Jamaica Deposit Insurance Corporation and Jamaica Co-operative Credit Union League.

Federal Deposit Insurance Corporation, National Credit Union Share Insurance Fund, and previously the Federal Savings and Loan Insurance Corporation for commercial banks, credit unions, and savings and loans, respectively.

We consider only cases of insured depositor losses where there was explicit deposit insurance. As defined, we identify only three cases. Argentina (1989): Losses were imposed on time deposits when time deposits at BONEX were converted into long-term bonds at an exchange rate below the prevailing on the market. Argentina (2001): Dollar deposits were converted into domestic currency at ARG$1.4, which was below the prevailing market rate. Iceland (2008): Losses imposed on depositors of foreign branches of the major Icelandic banks that failed (primarily in the Netherlands and UK), even though these deposits were explicitly covered under EU directives.

In 2008, uninsured depositors of IndyMac, which entered receivership, are likely to face losses because the asset value of the receivership is insufficient to cover all uninsured deposits; so far they have received an advance dividend in the amount of 50% of their uninsured deposits from the FDIC.

In 1994, depositors at Banco Latino with more than B 10m received long-term non-negotiable bonds with interest rate below market, for the amount exceeding the 10mln threshold.

Total deposits without government deposits and interbank deposits.

The difference to the maximum insured amount is always topped-up by the Federal Minister of Finance. Furthermore, the DIS can issued bonds with repayment guaranteed by the government.

The DIS can borrow from the Reserve Bank of India.

Banks are required to make up the shortfall but this is limited in any one year to the annual contribution. Any initial shortfall beyond this would be covered by the Government but would be recouped from the banks in subsequent years.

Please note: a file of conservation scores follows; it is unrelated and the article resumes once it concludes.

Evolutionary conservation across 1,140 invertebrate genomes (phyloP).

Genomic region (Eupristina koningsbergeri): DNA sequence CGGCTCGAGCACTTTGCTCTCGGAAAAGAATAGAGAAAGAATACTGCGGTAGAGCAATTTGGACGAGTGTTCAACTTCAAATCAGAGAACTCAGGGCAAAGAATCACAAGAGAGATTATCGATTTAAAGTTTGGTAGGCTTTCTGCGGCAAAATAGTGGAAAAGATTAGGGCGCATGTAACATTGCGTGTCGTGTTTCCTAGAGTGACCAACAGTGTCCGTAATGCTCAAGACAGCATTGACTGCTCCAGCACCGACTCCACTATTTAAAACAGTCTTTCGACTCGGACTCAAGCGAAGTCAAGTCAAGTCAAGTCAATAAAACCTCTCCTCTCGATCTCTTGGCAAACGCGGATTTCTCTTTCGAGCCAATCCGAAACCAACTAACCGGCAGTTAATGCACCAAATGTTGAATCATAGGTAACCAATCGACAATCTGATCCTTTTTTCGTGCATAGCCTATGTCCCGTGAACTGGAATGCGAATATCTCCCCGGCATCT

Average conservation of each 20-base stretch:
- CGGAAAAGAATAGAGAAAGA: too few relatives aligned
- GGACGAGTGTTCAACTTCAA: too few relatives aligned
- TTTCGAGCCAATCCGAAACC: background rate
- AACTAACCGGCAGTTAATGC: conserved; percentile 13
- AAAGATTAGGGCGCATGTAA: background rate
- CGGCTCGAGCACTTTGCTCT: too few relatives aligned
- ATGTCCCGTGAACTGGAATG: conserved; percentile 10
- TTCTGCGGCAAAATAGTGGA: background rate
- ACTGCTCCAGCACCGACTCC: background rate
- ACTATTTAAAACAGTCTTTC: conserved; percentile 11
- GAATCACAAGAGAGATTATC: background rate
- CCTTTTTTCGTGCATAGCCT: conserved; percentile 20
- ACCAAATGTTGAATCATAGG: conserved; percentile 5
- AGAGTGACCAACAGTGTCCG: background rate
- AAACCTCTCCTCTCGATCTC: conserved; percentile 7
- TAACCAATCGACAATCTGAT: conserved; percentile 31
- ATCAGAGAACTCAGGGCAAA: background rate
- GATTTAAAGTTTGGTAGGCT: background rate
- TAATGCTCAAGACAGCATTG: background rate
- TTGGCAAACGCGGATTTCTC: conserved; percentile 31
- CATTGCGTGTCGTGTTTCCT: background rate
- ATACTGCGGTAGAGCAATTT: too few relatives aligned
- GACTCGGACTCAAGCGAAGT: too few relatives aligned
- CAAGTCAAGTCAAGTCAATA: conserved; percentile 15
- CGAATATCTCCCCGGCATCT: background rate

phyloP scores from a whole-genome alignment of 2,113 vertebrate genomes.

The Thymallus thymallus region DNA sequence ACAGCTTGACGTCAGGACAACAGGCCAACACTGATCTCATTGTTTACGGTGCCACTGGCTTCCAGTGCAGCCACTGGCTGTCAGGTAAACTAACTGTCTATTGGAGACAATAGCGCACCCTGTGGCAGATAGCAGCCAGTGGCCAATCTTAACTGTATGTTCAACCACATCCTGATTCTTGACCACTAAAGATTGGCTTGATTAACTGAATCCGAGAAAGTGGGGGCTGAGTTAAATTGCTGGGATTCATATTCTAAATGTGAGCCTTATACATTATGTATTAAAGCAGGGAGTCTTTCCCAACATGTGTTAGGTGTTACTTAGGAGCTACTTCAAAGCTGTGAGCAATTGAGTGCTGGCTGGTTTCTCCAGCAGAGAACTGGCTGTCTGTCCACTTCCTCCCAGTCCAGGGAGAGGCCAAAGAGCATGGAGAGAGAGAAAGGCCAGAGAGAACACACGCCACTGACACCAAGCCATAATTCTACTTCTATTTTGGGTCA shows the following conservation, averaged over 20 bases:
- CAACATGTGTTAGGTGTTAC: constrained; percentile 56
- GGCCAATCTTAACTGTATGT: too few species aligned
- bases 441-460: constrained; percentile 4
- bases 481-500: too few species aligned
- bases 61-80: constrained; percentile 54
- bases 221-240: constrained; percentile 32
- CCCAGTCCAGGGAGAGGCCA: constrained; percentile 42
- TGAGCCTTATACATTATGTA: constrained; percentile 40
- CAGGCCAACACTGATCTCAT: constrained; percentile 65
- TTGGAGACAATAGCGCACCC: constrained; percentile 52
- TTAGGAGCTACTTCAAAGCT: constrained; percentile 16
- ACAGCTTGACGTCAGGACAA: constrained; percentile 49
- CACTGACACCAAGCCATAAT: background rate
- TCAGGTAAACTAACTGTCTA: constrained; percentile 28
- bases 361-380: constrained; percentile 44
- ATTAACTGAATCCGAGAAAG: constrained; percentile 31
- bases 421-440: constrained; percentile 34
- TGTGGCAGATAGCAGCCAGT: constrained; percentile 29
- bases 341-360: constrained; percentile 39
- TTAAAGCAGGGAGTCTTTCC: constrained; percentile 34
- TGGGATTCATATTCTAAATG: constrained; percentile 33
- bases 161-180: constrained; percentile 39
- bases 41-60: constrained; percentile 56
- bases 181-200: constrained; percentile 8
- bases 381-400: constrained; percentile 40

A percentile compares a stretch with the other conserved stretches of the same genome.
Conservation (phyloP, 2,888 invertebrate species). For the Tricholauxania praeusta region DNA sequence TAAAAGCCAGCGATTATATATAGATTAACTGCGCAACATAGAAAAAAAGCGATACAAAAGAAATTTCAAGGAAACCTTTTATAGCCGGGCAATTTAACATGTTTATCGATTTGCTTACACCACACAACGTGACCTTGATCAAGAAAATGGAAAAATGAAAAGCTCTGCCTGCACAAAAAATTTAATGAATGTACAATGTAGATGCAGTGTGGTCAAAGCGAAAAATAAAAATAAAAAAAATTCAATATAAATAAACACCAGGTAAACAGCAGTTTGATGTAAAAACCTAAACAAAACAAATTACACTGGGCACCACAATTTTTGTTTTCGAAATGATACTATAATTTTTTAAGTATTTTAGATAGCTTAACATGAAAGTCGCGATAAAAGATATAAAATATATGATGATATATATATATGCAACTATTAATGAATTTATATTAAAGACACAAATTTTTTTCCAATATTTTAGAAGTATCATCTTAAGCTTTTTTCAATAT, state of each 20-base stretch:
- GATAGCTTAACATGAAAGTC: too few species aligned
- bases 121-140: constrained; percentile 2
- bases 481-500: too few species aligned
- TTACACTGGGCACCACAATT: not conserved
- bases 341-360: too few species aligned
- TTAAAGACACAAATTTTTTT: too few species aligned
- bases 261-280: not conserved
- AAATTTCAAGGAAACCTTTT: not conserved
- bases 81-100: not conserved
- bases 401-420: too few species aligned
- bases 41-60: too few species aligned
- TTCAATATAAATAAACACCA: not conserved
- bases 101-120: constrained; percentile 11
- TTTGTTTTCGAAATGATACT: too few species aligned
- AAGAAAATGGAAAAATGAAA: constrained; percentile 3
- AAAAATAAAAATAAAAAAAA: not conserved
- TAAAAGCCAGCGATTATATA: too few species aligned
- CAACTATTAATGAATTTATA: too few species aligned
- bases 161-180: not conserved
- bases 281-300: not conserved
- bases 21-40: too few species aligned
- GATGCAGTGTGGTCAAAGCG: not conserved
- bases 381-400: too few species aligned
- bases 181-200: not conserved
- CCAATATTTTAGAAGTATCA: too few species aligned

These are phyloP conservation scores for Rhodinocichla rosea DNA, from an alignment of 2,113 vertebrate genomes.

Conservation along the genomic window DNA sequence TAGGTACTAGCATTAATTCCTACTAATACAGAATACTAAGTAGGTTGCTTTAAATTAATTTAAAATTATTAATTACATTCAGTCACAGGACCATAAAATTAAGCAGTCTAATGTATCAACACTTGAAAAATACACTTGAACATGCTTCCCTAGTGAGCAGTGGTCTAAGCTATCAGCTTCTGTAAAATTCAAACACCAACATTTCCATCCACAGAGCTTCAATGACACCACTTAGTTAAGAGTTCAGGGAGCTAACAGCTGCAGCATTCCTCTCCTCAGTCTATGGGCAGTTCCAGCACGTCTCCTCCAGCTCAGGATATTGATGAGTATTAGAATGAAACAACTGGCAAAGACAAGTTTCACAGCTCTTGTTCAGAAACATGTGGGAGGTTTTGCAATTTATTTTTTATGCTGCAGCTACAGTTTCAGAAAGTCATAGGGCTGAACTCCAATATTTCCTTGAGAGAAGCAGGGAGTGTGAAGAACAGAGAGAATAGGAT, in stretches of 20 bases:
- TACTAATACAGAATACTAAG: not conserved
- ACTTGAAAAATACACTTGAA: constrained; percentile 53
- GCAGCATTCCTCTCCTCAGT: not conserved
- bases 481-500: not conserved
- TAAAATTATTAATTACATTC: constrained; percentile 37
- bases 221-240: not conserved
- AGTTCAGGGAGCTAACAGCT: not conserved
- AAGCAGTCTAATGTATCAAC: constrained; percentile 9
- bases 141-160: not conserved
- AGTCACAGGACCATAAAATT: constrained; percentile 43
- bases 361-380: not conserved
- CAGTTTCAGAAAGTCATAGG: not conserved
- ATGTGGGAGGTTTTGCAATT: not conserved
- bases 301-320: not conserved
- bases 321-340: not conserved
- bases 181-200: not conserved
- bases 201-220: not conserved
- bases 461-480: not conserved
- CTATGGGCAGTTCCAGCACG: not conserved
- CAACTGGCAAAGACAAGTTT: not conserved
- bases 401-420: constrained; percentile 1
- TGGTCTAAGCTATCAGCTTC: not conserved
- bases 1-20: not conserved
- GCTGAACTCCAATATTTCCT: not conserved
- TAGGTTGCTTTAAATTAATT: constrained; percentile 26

The FDIC has a significant line of credit with the U.S. Treasury Department. In addition, in order to replenish the Deposit Insurance Fund, the FDIC can order special assessments on insured banks in addition to their regular assessments.

The amalgamation of cooperative banks is considered to be a single institution.

Deposit insurance coverage is calculated per depositor per institution and per ownership category. The ownership categories are: individual accounts, joint accounts, company/corporate accounts, trust accounts, nominee accounts.

Deposit insurance coverage is based on ownership rights and capacities at any given insured depository institution. For example, a depositor may have a Single Account, which is covered up to the deposit insurance maximum and also a Joint Account, which also is covered up to the deposit insurance maximum per co-owner.

Coverage of time deposits is per depositor and for demand deposits is per deposit account.

Average total assets minus tangible equity (since April 1, 2011; prior to that, total domestic deposits).

Total liabilities refers to the bank’s total liabilities (i.e., deposits and other liabilities). Total deposits refers to the total deposits held by the bank. Eligible deposits refers to deposits repayable by the deposit insurance scheme, before the level of coverage is applied. Covered deposits refers to deposits that are covered, obtained from eligible deposits when applying the level of coverage provided for by the deposit insurance scheme.

In addition to payout, the FSCS plays several roles in the special resolution regime, including informing decisions on the selection of tools, supporting the implementation of the bank insolvency procedure, and making contributions towards the cost of resolution.